UK government looks to halve number of smokers by 2020

FacebooktwitterredditpinterestlinkedinmailFacebooktwitterredditpinterestlinkedinmail

New tobacco strategy

The UK government has published a new tobacco control strategy today, which it claims establishes a vision of eradicating tobacco harms and creating a smoke free future.

The White Paper, Choosing Health: Making healthier choices easier, (building on the 1998 White Paper Smoking Kills) follows on from a public consultation in 2008 on the future of tobacco control.

The strategy sets out three key objectives towards a smoke free society:

1. To stop the inflow of young people recruited as smokers

2. To motivate and assist every smoker to quit

3. To protect families and communities

And, it includes targets for each objective including halving the numbers of adult smokers to one in 10 by 2020, and reducing the number of children who take up smoking.

Health Secretary Andy Burnham said: “The Government has made massive progress on tobacco over the past decade. Ten years ago, millions more people smoked and many have died early as a result.

“We’ve come so far and now we’ll go even further – to push forward and save even more lives. Today’s strategy renews our commitment to virtually eradicate the health harms caused by smoking, and I firmly believe we can halve smoking by 2020. In 10 years’ time, only one in 10 people will smoke.”

According to the health department, smoking remains the main cause of preventable disease and premature death in the UK. In England, over 80,000 deaths per year are due to smoking and about 8.5m people smoke in England today.

The Department’s tobacco programme is split into six strands, which each contribute to the overall reduction in smoking, it says.

They include plans to tackle illicit trade and explore whether plain packaging will help to limit youth smoking.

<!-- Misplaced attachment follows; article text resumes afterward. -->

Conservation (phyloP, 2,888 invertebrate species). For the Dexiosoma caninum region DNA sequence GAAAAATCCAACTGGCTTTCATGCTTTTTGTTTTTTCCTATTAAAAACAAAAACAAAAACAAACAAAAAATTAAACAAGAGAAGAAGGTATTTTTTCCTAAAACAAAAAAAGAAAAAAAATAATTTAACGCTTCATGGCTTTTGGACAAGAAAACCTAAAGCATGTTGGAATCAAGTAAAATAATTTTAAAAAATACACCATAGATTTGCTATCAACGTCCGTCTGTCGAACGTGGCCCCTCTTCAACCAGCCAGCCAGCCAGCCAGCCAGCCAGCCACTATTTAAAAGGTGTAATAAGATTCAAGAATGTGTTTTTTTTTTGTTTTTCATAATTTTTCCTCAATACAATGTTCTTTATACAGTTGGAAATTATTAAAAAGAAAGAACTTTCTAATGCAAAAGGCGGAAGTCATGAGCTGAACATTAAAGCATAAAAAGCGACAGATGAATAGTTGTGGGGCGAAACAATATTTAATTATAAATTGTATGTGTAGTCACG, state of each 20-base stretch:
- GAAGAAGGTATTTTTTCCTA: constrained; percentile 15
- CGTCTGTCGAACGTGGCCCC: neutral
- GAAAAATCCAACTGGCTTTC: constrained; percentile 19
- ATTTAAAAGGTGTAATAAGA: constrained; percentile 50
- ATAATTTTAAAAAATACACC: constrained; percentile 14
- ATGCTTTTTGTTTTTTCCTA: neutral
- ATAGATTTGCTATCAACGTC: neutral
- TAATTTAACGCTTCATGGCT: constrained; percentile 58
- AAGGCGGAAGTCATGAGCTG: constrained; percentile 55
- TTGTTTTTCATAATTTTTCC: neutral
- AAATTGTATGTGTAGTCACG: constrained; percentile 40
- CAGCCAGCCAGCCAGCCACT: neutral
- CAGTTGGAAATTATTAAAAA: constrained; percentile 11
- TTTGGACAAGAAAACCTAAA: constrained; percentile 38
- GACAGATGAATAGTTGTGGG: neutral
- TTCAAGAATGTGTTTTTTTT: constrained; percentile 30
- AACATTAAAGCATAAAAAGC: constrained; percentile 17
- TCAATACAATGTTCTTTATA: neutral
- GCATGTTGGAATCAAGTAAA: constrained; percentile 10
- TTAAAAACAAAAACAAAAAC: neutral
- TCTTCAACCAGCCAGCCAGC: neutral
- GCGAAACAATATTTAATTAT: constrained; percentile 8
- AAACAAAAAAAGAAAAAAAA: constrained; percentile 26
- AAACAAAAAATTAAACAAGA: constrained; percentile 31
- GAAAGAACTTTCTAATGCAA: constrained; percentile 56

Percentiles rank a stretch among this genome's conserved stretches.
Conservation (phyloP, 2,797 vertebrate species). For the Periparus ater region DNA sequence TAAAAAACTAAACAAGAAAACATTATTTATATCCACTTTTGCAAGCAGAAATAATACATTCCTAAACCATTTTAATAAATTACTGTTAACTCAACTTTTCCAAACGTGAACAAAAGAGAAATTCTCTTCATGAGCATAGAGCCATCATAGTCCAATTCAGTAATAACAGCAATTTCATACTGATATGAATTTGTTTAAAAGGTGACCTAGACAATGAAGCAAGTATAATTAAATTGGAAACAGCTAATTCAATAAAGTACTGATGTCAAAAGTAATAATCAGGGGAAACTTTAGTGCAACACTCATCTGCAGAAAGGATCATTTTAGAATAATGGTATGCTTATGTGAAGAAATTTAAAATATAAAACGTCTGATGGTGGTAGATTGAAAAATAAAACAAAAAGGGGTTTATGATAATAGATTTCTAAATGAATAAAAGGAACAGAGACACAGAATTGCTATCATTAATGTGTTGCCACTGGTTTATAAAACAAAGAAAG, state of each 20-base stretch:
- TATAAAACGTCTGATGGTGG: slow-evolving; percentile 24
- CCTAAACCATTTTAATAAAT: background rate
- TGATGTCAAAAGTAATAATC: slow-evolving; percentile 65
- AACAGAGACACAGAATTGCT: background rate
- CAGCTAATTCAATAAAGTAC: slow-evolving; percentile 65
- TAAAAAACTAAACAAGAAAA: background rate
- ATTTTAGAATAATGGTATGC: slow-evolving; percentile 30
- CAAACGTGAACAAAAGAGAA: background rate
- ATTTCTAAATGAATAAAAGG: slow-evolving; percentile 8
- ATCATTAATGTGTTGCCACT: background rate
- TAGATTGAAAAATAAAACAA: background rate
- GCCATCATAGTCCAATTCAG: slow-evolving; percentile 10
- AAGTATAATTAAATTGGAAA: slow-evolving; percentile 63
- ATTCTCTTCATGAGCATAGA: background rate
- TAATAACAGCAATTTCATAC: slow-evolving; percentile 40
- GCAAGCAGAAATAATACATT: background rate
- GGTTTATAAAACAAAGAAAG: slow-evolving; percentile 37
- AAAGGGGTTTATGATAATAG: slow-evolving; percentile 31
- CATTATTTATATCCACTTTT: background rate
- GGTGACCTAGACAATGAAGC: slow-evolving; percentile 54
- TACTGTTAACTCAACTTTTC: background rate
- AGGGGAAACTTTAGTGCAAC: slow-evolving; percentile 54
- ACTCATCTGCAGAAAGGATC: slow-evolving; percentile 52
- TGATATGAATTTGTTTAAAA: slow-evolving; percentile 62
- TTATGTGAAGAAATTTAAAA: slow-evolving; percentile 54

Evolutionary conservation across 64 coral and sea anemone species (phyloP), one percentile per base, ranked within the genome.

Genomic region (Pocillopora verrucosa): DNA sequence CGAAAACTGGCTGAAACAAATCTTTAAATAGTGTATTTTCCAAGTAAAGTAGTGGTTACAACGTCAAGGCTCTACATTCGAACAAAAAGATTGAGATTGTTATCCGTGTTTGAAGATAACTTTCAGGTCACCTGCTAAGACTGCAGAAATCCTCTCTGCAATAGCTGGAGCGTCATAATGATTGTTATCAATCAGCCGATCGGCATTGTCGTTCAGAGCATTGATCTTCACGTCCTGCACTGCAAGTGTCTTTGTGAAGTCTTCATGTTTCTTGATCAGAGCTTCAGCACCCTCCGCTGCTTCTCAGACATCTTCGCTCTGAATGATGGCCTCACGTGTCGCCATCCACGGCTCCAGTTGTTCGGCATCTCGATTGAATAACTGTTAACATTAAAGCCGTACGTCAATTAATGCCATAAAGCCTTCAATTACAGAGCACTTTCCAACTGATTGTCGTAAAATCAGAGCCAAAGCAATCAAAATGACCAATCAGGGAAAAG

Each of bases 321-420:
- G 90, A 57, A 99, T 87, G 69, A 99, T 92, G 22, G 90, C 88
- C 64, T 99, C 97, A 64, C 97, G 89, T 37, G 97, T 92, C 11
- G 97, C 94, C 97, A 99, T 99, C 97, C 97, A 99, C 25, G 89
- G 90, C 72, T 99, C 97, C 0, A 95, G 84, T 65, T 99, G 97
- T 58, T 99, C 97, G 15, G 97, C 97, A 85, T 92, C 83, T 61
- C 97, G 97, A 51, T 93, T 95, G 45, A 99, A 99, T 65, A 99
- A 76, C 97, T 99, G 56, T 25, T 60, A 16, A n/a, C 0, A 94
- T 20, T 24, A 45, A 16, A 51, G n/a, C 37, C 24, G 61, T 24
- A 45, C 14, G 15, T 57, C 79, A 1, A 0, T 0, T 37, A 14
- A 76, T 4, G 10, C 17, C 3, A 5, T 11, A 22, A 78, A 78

Burnham said: “Government should and will do everything in its power to protect young people. This includes putting a stop to cheap tobacco that is smuggled into the country by organised criminal gangs,” he said.

“Most smokers start before they are 18, so we have to discourage children and young people from ever starting. Now that we’ve banned advertising and will soon see an end to attractive displays in shops, the only remaining method of advertising tobacco is the packaging. So we will carefully consider whether there is evidence for making tobacco companies use plain packets.”

Commenting on the the Government’s decision to look closer at plain packaging, James Lowman, chief executive at the Association of Convenience Stores (ACS), said: “Selling plain packets would not affect retailers. However if this is something Government is going to implement, we would question why they are also continuing with the tobacco display ban. There are also concerns around the impact on the illicit trade which Government will need to address.”

The ACS said tackling the illicit tobacco trade, which targets the most disadvantaged communities, must be the number one aim of the Government’s tobacco policy.

“While the strategy does look to do more at tackling the illicit trade overseas, it still does not address the issue of black market racketeers on the street,” said Lowman. “There needs to be a focus on inland enforcement, spearheaded by new tougher penalties for bootleggers and greater investment,” he said.

The Tobacco Manufacturers Association (TMA) said it welcomed any new initiatives to crack down on the illicit trade but control measures, such as the tobacco display ban, do nothing to meet public health policy objectives but impose further unwarranted restrictions on legitimate businesses and private citizens alike.

Christopher Ogden, chief executive of the TMA, said: “Rigorous application of proof of age requirements is a proven way of reducing youth smoking. The focus on measures that are not backed up by any credible evidence is a distraction from the need to enforce existing laws.

“It is contradictory to declare an intention to reduce illicit trade and then to favour ineffective measures, such as the display ban, that actually facilitate illicit trade.

The Government’s dictatorial approach to tobacco control is hardly conducive to changing consumer lifestyle choices.”